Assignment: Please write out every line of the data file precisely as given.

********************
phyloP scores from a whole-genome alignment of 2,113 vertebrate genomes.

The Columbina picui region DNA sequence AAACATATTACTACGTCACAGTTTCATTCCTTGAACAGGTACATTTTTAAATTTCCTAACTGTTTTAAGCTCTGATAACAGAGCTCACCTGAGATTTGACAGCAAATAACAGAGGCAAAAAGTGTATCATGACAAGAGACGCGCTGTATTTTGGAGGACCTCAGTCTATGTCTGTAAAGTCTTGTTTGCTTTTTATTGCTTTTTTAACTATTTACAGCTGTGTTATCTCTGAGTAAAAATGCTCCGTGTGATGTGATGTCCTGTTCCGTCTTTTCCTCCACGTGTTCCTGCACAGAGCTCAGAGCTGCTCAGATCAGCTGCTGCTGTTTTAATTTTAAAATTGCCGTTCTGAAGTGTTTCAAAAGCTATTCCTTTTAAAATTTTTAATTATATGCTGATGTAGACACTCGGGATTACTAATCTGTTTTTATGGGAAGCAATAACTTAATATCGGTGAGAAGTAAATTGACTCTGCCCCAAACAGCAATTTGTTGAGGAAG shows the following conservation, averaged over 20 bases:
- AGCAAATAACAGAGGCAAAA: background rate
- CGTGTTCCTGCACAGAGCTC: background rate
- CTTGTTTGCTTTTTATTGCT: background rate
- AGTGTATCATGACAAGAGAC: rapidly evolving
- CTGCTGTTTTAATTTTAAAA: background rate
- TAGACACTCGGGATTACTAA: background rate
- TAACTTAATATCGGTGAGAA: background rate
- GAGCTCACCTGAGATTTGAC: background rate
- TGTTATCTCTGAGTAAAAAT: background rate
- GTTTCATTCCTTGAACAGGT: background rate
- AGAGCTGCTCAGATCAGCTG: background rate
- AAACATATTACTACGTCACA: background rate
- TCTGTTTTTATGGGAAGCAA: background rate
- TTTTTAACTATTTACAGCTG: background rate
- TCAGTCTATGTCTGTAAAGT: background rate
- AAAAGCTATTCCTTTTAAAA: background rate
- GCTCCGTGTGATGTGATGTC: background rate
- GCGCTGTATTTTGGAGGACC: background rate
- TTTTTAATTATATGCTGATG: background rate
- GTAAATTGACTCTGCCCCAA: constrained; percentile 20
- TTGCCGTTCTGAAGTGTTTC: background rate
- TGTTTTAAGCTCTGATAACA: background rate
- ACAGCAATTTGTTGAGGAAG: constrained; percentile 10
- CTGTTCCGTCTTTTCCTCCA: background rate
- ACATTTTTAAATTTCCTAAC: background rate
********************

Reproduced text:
phyloP scores from a whole-genome alignment of 2,113 vertebrate genomes.

The Columbina picui region DNA sequence AAACATATTACTACGTCACAGTTTCATTCCTTGAACAGGTACATTTTTAAATTTCCTAACTGTTTTAAGCTCTGATAACAGAGCTCACCTGAGATTTGACAGCAAATAACAGAGGCAAAAAGTGTATCATGACAAGAGACGCGCTGTATTTTGGAGGACCTCAGTCTATGTCTGTAAAGTCTTGTTTGCTTTTTATTGCTTTTTTAACTATTTACAGCTGTGTTATCTCTGAGTAAAAATGCTCCGTGTGATGTGATGTCCTGTTCCGTCTTTTCCTCCACGTGTTCCTGCACAGAGCTCAGAGCTGCTCAGATCAGCTGCTGCTGTTTTAATTTTAAAATTGCCGTTCTGAAGTGTTTCAAAAGCTATTCCTTTTAAAATTTTTAATTATATGCTGATGTAGACACTCGGGATTACTAATCTGTTTTTATGGGAAGCAATAACTTAATATCGGTGAGAAGTAAATTGACTCTGCCCCAAACAGCAATTTGTTGAGGAAG shows the following conservation, averaged over 20 bases:
- AGCAAATAACAGAGGCAAAA: background rate
- CGTGTTCCTGCACAGAGCTC: background rate
- CTTGTTTGCTTTTTATTGCT: background rate
- AGTGTATCATGACAAGAGAC: rapidly evolving
- CTGCTGTTTTAATTTTAAAA: background rate
- TAGACACTCGGGATTACTAA: background rate
- TAACTTAATATCGGTGAGAA: background rate
- GAGCTCACCTGAGATTTGAC: background rate
- TGTTATCTCTGAGTAAAAAT: background rate
- GTTTCATTCCTTGAACAGGT: background rate
- AGAGCTGCTCAGATCAGCTG: background rate
- AAACATATTACTACGTCACA: background rate
- TCTGTTTTTATGGGAAGCAA: background rate
- TTTTTAACTATTTACAGCTG: background rate
- TCAGTCTATGTCTGTAAAGT: background rate
- AAAAGCTATTCCTTTTAAAA: background rate
- GCTCCGTGTGATGTGATGTC: background rate
- GCGCTGTATTTTGGAGGACC: background rate
- TTTTTAATTATATGCTGATG: background rate
- GTAAATTGACTCTGCCCCAA: constrained; percentile 20
- TTGCCGTTCTGAAGTGTTTC: background rate
- TGTTTTAAGCTCTGATAACA: background rate
- ACAGCAATTTGTTGAGGAAG: constrained; percentile 10
- CTGTTCCGTCTTTTCCTCCA: background rate
- ACATTTTTAAATTTCCTAAC: background rate